The role of lubricant entrapment at biological interfaces: Reduction of friction and adhesion in articular cartilage

S. M T Chan, C. P. Neu, K. Komvopoulos, A Hari Reddi

Research output: Contribution to journalArticle

31 Citations (Scopus)

Abstract

Friction and adhesion of articular cartilage from high- and low-load-bearing regions of bovine knee joints were examined with a tribometer under various loads and equilibration times. The effect of trapped lubricants was investigated by briefly unloading the cartilage sample before friction testing, to allow fluid to reflow into the contact interface and boundary lubricants to rearrange. Friction and adhesion of high-load-bearing joint regions were consistently lower than those of low-load-bearing regions. This investigation is the first to demonstrate the regional variation in the friction and adhesion properties of articular cartilage. Friction coefficient decreased with increasing contact pressure and decreasing equilibration time. Briefly unloading cartilage before the onset of sliding resulted in significantly lower friction and adhesion and a loss of the friction dependence on contact pressure, suggesting an enhancement of the cartilage tribological properties by trapped lubricants. The results of this study reveal significant differences in the friction and adhesion properties between high- and low-load-bearing joint regions and elucidate the role of trapped lubricants in cartilage tribology.

Original languageEnglish (US)
Pages (from-to)2015-2020
Number of pages6
JournalJournal of Biomechanics
Volume44
Issue number11
DOIs
StatePublished - Jul 28 2011

Fingerprint

Lubricants
Friction
Cartilage
Articular Cartilage
Bearings (structural)
Adhesion
Weight-Bearing
Unloading
Joints
Pressure
Tribology
Knee Joint
Contacts (fluid mechanics)
Fluids
Testing

Keywords

  • Adhesion
  • Articular cartilage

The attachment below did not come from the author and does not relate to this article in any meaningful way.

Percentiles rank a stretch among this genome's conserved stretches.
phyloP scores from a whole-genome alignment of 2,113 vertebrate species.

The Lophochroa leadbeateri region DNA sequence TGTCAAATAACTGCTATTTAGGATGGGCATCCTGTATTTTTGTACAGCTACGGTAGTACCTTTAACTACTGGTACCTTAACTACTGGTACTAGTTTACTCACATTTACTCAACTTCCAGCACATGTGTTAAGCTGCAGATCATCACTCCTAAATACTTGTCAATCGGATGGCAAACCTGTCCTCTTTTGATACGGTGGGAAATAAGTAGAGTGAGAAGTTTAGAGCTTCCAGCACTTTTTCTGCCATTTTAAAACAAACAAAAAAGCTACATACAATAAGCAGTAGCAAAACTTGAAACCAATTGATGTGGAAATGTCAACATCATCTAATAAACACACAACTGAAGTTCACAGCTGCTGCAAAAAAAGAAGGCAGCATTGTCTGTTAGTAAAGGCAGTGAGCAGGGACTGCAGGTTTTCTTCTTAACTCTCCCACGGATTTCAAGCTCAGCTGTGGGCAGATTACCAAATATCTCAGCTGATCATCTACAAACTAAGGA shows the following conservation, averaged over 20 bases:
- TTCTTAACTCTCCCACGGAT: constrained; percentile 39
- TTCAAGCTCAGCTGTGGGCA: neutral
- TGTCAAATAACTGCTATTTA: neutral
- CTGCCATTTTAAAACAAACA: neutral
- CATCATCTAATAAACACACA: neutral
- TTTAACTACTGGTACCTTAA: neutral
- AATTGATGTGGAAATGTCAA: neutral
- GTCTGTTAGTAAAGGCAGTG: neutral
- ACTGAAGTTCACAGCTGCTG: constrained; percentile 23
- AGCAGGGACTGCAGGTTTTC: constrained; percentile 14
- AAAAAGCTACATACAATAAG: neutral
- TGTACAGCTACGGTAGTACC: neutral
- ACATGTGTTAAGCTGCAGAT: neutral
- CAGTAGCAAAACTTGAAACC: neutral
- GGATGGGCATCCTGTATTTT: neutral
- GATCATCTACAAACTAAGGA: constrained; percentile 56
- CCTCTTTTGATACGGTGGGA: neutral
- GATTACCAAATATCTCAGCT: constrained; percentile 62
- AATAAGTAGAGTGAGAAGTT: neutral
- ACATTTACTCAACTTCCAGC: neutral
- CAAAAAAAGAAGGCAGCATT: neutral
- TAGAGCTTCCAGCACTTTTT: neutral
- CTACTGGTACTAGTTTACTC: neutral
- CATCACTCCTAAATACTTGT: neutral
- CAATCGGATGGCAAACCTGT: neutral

• Boundary film
  • Friction
  • Lubrication

ASJC Scopus subject areas

  • Orthopedics and Sports Medicine
  • Rehabilitation
  • Biophysics
  • Biomedical Engineering

Cite this

The role of lubricant entrapment at biological interfaces : Reduction of friction and adhesion in articular cartilage. / Chan, S. M T; Neu, C. P.; Komvopoulos, K.; Reddi, A Hari.

In: Journal of Biomechanics, Vol. 44, No. 11, 28.07.2011, p. 2015-2020.

Research output: Contribution to journalArticle

@article{1dafc3447ea54b04bf04e41a32f71f39,
title = "The role of lubricant entrapment at biological interfaces: Reduction of friction and adhesion in articular cartilage",
abstract = "Friction and adhesion of articular cartilage from high- and low-load-bearing regions of bovine knee joints were examined with a tribometer under various loads and equilibration times. The effect of trapped lubricants was investigated by briefly unloading the cartilage sample before friction testing, to allow fluid to reflow into the contact interface and boundary lubricants to rearrange. Friction and adhesion of high-load-bearing joint regions were consistently lower than those of low-load-bearing regions. This investigation is the first to demonstrate the regional variation in the friction and adhesion properties of articular cartilage. Friction coefficient decreased with increasing contact pressure and decreasing equilibration time. Briefly unloading cartilage before the onset of sliding resulted in significantly lower friction and adhesion and a loss of the friction dependence on contact pressure, suggesting an enhancement of the cartilage tribological properties by trapped lubricants. The results of this study reveal significant differences in the friction and adhesion properties between high- and low-load-bearing joint regions and elucidate the role of trapped lubricants in cartilage tribology.",